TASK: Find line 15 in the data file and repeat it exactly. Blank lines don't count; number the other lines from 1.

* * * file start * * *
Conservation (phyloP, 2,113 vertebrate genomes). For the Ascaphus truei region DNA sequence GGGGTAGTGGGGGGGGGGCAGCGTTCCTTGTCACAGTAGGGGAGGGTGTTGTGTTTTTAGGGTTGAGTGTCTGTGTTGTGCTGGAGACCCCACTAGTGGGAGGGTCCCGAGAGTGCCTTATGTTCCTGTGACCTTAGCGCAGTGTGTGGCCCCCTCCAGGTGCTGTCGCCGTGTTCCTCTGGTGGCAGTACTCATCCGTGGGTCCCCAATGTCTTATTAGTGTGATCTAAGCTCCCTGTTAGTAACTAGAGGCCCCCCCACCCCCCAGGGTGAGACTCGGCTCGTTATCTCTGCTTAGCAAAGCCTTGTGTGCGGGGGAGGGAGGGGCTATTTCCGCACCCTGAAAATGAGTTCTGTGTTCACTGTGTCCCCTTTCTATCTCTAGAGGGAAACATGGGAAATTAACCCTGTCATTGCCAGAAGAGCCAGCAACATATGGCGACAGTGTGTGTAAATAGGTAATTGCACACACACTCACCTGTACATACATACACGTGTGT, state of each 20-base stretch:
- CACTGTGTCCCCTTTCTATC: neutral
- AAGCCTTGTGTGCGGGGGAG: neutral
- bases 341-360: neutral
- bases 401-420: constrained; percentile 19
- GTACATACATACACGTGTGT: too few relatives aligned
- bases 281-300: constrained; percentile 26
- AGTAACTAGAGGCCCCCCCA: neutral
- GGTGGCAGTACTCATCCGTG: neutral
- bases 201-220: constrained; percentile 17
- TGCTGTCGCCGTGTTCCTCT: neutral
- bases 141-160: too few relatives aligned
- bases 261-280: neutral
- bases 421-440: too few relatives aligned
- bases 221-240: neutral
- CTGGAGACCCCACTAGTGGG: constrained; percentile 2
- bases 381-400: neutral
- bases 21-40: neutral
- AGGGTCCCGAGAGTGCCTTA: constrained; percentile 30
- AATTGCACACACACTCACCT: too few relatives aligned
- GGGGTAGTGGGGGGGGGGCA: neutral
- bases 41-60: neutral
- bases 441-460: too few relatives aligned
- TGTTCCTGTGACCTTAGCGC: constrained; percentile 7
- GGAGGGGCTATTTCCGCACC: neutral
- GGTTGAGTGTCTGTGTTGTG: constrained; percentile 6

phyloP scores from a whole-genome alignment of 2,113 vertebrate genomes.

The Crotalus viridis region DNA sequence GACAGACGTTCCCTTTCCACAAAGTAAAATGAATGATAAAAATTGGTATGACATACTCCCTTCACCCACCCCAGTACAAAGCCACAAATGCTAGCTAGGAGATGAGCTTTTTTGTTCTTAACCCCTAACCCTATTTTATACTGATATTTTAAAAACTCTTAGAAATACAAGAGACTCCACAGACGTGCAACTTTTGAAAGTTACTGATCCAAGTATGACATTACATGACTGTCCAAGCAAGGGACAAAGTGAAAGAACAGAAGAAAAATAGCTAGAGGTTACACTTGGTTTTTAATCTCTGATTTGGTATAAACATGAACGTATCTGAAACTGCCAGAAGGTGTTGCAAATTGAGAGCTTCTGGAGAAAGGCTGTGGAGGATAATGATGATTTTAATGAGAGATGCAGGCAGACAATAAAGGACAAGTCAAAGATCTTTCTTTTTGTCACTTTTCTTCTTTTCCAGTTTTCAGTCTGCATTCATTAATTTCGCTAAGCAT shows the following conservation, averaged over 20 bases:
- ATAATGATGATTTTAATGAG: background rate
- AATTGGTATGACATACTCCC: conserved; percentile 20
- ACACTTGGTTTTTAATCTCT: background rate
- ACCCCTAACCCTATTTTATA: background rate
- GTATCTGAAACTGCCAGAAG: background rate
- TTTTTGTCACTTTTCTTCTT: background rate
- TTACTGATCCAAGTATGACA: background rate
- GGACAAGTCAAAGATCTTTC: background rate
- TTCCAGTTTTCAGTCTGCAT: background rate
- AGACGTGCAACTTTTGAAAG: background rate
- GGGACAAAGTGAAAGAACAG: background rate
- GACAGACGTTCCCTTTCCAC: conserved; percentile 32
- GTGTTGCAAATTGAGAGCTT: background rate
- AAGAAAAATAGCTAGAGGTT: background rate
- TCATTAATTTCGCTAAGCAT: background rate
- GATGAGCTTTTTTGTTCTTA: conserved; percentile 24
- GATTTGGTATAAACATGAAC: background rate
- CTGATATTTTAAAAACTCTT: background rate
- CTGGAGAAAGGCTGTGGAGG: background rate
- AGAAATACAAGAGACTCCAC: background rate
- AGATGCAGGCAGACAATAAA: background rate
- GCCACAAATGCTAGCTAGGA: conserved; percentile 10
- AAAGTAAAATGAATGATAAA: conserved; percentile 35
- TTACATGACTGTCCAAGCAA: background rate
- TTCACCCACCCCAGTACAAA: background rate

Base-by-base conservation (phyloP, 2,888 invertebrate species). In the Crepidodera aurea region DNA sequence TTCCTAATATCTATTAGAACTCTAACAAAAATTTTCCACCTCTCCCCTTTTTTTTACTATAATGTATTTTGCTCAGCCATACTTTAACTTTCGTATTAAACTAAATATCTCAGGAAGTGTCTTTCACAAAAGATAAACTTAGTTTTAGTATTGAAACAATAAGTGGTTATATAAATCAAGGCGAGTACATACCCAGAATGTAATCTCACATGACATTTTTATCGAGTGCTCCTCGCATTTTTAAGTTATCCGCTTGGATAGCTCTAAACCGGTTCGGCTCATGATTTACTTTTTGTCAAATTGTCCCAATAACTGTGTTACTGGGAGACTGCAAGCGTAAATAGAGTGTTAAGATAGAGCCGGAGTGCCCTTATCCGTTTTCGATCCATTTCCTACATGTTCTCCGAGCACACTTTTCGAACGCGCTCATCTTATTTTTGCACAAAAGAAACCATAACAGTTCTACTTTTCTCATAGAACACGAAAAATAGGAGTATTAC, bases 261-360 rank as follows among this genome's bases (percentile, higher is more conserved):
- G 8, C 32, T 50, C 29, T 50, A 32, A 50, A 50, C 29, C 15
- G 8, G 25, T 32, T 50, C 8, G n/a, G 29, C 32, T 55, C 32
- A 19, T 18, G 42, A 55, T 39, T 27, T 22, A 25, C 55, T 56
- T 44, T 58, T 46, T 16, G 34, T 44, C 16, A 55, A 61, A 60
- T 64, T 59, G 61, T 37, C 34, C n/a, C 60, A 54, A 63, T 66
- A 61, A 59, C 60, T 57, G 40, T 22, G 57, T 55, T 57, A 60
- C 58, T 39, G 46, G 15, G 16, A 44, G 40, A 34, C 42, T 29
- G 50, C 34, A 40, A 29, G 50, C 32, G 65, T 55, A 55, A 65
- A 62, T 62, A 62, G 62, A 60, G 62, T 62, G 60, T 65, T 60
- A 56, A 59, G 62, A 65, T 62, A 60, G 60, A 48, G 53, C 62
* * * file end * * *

- bases 221-240: neutral